CINCINNATI – A man who authorities say claimed to be an Illinois boy who disappeared eight years ago has twice made similar claims in which he falsely portrayed himself as a juvenile sex trafficking victim, according to an FBI affidavit filed in federal court Friday.
Brian Rini of Medina, Ohio, was jailed in Cincinnati on Thursday. The FBI has identified Rini as the person who claimed to be Timmothy Pitzen, who disappeared in 2011 at age 6.
The FBI declared the man’s story a hoax Thursday based on DNA testing one day after he identified himself to authorities as Pitzen.
Enough evidence exists to charge Rini with lying to federal authorities, the affidavit said. The U.S. attorney’s office in Cincinnati scheduled a Friday news conference on the case. No attorney was listed for Rini in court documents Friday.
Rini was found Wednesday in Newport, Kentucky, “wandering the street and looking confused and in need of assistance,” according to the six-page affidavit from FBI agent Mary Braun.
After identifying himself as Pitzen, Rini complained of abdominal pain and was taken to the Cincinnati Children’s Hospital Emergency Room, the affidavit said. Rini refused to be fingerprinted Wednesday and Thursday but agreed to a DNA test which on Thursday identified him as Rini, according to Braun.
Even after Rini was advised of his rights and warned against making false statements, he continued to insist he was Pitzen and that he had escaped from a hotel where he’d been forced to have sex with men against his will, the affidavit said.
Rini finally acknowledged his identity after being confronted with the DNA results, said he had watched a story about Pitzen on ABC’s 20/20 news program, and had wanted to get away from his family, according to Braun.
An FBI investigation found that Rini had twice portrayed himself as a juvenile sex trafficking victim, and in each case was later identified after being fingerprinted, the affidavit said.
Rini was released from prison on probation less than a month ago after serving more than a year for burglary and vandalism.
Timmothy’s family had been cautiously hopeful over Wednesday’s news, as were neighbors and others who’d long wondered whether he is dead or alive.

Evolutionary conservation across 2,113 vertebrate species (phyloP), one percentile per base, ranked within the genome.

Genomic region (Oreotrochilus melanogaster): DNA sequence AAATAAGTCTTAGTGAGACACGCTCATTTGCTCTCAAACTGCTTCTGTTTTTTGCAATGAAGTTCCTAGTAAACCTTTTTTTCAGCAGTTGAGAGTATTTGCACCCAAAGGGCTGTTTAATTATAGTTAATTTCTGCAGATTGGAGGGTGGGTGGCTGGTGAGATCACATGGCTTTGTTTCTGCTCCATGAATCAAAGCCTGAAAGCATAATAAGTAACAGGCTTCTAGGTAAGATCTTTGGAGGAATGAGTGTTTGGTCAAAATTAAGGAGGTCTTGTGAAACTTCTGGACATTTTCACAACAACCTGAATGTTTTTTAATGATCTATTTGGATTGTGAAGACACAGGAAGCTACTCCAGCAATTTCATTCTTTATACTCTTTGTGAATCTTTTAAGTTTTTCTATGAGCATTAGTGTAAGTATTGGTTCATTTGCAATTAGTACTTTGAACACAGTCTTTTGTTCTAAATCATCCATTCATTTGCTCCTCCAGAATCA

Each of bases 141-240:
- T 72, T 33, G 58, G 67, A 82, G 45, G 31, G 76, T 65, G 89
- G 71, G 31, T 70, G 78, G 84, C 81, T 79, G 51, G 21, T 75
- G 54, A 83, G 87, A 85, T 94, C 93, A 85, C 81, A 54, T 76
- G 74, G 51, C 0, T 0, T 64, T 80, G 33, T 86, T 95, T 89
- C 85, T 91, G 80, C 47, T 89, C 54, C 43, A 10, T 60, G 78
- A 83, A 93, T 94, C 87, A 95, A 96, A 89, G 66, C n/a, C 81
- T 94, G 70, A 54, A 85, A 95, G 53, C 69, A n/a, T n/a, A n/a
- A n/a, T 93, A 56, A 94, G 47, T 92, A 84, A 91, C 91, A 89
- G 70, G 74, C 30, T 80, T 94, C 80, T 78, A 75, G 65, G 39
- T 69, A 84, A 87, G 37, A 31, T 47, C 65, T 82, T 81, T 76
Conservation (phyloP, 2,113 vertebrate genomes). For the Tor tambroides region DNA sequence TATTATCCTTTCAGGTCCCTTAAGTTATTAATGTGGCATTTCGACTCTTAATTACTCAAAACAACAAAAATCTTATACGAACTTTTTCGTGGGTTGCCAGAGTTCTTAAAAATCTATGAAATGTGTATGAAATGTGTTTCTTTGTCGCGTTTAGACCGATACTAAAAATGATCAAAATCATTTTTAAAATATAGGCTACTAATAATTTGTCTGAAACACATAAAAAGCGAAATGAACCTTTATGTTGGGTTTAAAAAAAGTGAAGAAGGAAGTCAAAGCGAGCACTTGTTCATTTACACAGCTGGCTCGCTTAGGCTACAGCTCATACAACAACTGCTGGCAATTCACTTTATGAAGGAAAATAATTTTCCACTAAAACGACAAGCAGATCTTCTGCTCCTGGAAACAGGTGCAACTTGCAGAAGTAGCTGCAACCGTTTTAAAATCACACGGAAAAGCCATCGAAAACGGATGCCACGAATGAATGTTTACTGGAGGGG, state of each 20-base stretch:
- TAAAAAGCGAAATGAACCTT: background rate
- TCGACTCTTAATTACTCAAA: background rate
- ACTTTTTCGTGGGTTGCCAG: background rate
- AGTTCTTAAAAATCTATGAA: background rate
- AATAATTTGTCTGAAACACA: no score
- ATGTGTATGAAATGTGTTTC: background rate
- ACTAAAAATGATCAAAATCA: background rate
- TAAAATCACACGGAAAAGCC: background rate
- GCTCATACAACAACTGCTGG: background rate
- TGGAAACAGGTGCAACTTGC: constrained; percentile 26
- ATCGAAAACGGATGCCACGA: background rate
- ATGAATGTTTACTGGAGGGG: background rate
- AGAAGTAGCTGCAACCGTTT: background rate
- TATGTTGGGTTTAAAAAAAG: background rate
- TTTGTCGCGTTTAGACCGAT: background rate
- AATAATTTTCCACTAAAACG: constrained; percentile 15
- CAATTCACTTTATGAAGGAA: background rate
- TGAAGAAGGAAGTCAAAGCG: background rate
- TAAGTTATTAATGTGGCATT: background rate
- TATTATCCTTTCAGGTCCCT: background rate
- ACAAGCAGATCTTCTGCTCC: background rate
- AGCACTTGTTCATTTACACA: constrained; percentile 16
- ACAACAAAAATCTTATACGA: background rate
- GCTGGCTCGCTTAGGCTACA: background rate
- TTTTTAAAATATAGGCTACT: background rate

“Law enforcement has not and will not forget Timmothy, and we hope to one day reunite him with his family. Unfortunately, that day will not be today,” FBI spokesman Timothy Beam said in a statement Thursday.
Timmothy vanished after his mother, Amy Fry-Pitzen, pulled him out of kindergarten early one day, took him on a two-day road trip to the zoo and a water park, and then killed herself at a hotel. She left a note saying that her son was safe with people who would love and care for him, and added: “You will never find him.”
In Timmothy’s hometown of Aurora, Illinois, police Sgt. Bill Rowley said that over the years his department has received thousands of tips about Timmothy, including false sightings.
“We’re always worried about copycats, especially something that has a big national attention like this,” Rowley said.
Timmothy’s family members said they were heartbroken at the latest twist.
“It’s devastating. It’s like reliving that day all over again, and Timmothy’s father is devastated once again,” said his aunt Kara Jacobs.
The boy’s grandmother Alana Anderson said: “It’s been awful. We’ve been on tenterhooks, hopeful and frightened. It’s just been exhausting.” She added, “I feel so sorry for the young man who’s obviously had a horrible time and felt the need to say he was somebody else.”
Babwin reported from Chicago. Associated Press reporters Carrie Antlfinger in Aurora, Caryn Rousseau in Chicago, Corey Williams in Detroit and Andrew Welsh-Huggins in Columbus contributed.
Follow Dan Sewell at https://www.twitter.com/dansewell